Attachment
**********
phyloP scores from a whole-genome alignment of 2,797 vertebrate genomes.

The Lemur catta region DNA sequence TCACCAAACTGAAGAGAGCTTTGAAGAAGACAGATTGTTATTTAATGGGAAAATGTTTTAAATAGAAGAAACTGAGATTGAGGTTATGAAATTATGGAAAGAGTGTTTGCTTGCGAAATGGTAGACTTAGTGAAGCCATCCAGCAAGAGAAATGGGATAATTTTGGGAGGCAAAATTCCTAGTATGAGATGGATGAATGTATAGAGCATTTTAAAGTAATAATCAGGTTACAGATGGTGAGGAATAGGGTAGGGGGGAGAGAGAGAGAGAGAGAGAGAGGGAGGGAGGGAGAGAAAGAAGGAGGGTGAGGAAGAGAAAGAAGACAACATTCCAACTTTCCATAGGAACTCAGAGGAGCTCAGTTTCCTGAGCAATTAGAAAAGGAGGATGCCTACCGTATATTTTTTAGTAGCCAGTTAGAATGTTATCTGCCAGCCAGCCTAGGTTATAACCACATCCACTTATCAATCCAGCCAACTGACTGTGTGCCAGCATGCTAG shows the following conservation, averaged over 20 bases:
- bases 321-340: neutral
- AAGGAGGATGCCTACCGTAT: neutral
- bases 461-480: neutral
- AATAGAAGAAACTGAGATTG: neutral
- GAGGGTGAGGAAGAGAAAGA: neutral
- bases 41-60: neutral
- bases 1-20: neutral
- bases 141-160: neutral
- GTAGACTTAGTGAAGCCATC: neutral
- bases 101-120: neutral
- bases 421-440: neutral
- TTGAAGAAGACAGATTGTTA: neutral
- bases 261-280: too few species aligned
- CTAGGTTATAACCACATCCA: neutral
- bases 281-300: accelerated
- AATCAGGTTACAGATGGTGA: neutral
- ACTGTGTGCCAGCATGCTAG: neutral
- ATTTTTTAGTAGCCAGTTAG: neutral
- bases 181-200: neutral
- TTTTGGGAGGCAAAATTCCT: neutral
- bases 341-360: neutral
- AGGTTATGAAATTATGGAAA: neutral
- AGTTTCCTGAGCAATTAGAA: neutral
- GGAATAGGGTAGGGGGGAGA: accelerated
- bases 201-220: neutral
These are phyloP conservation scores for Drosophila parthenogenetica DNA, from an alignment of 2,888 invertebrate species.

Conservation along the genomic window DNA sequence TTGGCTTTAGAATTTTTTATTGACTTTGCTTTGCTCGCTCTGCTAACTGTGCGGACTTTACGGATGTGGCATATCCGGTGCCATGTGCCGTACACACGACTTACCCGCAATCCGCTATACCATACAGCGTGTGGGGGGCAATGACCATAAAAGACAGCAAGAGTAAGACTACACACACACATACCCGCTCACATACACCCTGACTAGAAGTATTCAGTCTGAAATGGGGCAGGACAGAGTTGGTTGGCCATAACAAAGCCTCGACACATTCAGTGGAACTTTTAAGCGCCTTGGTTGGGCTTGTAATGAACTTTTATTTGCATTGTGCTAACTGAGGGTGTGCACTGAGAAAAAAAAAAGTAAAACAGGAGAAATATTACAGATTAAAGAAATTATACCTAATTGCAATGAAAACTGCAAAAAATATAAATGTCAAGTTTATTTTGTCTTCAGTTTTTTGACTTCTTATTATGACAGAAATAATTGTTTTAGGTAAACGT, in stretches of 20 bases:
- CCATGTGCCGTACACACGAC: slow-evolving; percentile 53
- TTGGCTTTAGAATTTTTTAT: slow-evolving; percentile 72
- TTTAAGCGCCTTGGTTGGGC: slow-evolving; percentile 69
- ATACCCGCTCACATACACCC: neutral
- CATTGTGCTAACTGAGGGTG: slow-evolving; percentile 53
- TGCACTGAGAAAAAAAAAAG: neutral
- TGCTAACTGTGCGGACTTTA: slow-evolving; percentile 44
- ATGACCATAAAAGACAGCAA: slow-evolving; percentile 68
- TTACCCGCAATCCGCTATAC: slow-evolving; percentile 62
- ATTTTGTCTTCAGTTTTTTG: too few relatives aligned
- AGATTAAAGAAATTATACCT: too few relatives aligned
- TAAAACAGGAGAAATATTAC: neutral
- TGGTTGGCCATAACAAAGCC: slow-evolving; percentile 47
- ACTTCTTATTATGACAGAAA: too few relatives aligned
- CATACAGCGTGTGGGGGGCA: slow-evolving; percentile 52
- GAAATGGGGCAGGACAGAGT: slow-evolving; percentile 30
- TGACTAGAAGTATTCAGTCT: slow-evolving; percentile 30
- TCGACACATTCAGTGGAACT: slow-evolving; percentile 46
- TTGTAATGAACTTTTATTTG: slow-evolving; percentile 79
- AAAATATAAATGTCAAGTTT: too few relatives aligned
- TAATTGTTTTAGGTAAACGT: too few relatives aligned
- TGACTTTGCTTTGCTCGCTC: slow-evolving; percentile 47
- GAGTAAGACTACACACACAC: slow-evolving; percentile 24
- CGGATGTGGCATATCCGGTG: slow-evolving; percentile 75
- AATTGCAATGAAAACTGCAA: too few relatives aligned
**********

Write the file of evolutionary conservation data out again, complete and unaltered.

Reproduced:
phyloP scores from a whole-genome alignment of 2,797 vertebrate genomes.

The Lemur catta region DNA sequence TCACCAAACTGAAGAGAGCTTTGAAGAAGACAGATTGTTATTTAATGGGAAAATGTTTTAAATAGAAGAAACTGAGATTGAGGTTATGAAATTATGGAAAGAGTGTTTGCTTGCGAAATGGTAGACTTAGTGAAGCCATCCAGCAAGAGAAATGGGATAATTTTGGGAGGCAAAATTCCTAGTATGAGATGGATGAATGTATAGAGCATTTTAAAGTAATAATCAGGTTACAGATGGTGAGGAATAGGGTAGGGGGGAGAGAGAGAGAGAGAGAGAGAGGGAGGGAGGGAGAGAAAGAAGGAGGGTGAGGAAGAGAAAGAAGACAACATTCCAACTTTCCATAGGAACTCAGAGGAGCTCAGTTTCCTGAGCAATTAGAAAAGGAGGATGCCTACCGTATATTTTTTAGTAGCCAGTTAGAATGTTATCTGCCAGCCAGCCTAGGTTATAACCACATCCACTTATCAATCCAGCCAACTGACTGTGTGCCAGCATGCTAG shows the following conservation, averaged over 20 bases:
- bases 321-340: neutral
- AAGGAGGATGCCTACCGTAT: neutral
- bases 461-480: neutral
- AATAGAAGAAACTGAGATTG: neutral
- GAGGGTGAGGAAGAGAAAGA: neutral
- bases 41-60: neutral
- bases 1-20: neutral
- bases 141-160: neutral
- GTAGACTTAGTGAAGCCATC: neutral
- bases 101-120: neutral
- bases 421-440: neutral
- TTGAAGAAGACAGATTGTTA: neutral
- bases 261-280: too few species aligned
- CTAGGTTATAACCACATCCA: neutral
- bases 281-300: accelerated
- AATCAGGTTACAGATGGTGA: neutral
- ACTGTGTGCCAGCATGCTAG: neutral
- ATTTTTTAGTAGCCAGTTAG: neutral
- bases 181-200: neutral
- TTTTGGGAGGCAAAATTCCT: neutral
- bases 341-360: neutral
- AGGTTATGAAATTATGGAAA: neutral
- AGTTTCCTGAGCAATTAGAA: neutral
- GGAATAGGGTAGGGGGGAGA: accelerated
- bases 201-220: neutral
These are phyloP conservation scores for Drosophila parthenogenetica DNA, from an alignment of 2,888 invertebrate species.

Conservation along the genomic window DNA sequence TTGGCTTTAGAATTTTTTATTGACTTTGCTTTGCTCGCTCTGCTAACTGTGCGGACTTTACGGATGTGGCATATCCGGTGCCATGTGCCGTACACACGACTTACCCGCAATCCGCTATACCATACAGCGTGTGGGGGGCAATGACCATAAAAGACAGCAAGAGTAAGACTACACACACACATACCCGCTCACATACACCCTGACTAGAAGTATTCAGTCTGAAATGGGGCAGGACAGAGTTGGTTGGCCATAACAAAGCCTCGACACATTCAGTGGAACTTTTAAGCGCCTTGGTTGGGCTTGTAATGAACTTTTATTTGCATTGTGCTAACTGAGGGTGTGCACTGAGAAAAAAAAAAGTAAAACAGGAGAAATATTACAGATTAAAGAAATTATACCTAATTGCAATGAAAACTGCAAAAAATATAAATGTCAAGTTTATTTTGTCTTCAGTTTTTTGACTTCTTATTATGACAGAAATAATTGTTTTAGGTAAACGT, in stretches of 20 bases:
- CCATGTGCCGTACACACGAC: slow-evolving; percentile 53
- TTGGCTTTAGAATTTTTTAT: slow-evolving; percentile 72
- TTTAAGCGCCTTGGTTGGGC: slow-evolving; percentile 69
- ATACCCGCTCACATACACCC: neutral
- CATTGTGCTAACTGAGGGTG: slow-evolving; percentile 53
- TGCACTGAGAAAAAAAAAAG: neutral
- TGCTAACTGTGCGGACTTTA: slow-evolving; percentile 44
- ATGACCATAAAAGACAGCAA: slow-evolving; percentile 68
- TTACCCGCAATCCGCTATAC: slow-evolving; percentile 62
- ATTTTGTCTTCAGTTTTTTG: too few relatives aligned
- AGATTAAAGAAATTATACCT: too few relatives aligned
- TAAAACAGGAGAAATATTAC: neutral
- TGGTTGGCCATAACAAAGCC: slow-evolving; percentile 47
- ACTTCTTATTATGACAGAAA: too few relatives aligned
- CATACAGCGTGTGGGGGGCA: slow-evolving; percentile 52
- GAAATGGGGCAGGACAGAGT: slow-evolving; percentile 30
- TGACTAGAAGTATTCAGTCT: slow-evolving; percentile 30
- TCGACACATTCAGTGGAACT: slow-evolving; percentile 46
- TTGTAATGAACTTTTATTTG: slow-evolving; percentile 79
- AAAATATAAATGTCAAGTTT: too few relatives aligned
- TAATTGTTTTAGGTAAACGT: too few relatives aligned
- TGACTTTGCTTTGCTCGCTC: slow-evolving; percentile 47
- GAGTAAGACTACACACACAC: slow-evolving; percentile 24
- CGGATGTGGCATATCCGGTG: slow-evolving; percentile 75
- AATTGCAATGAAAACTGCAA: too few relatives aligned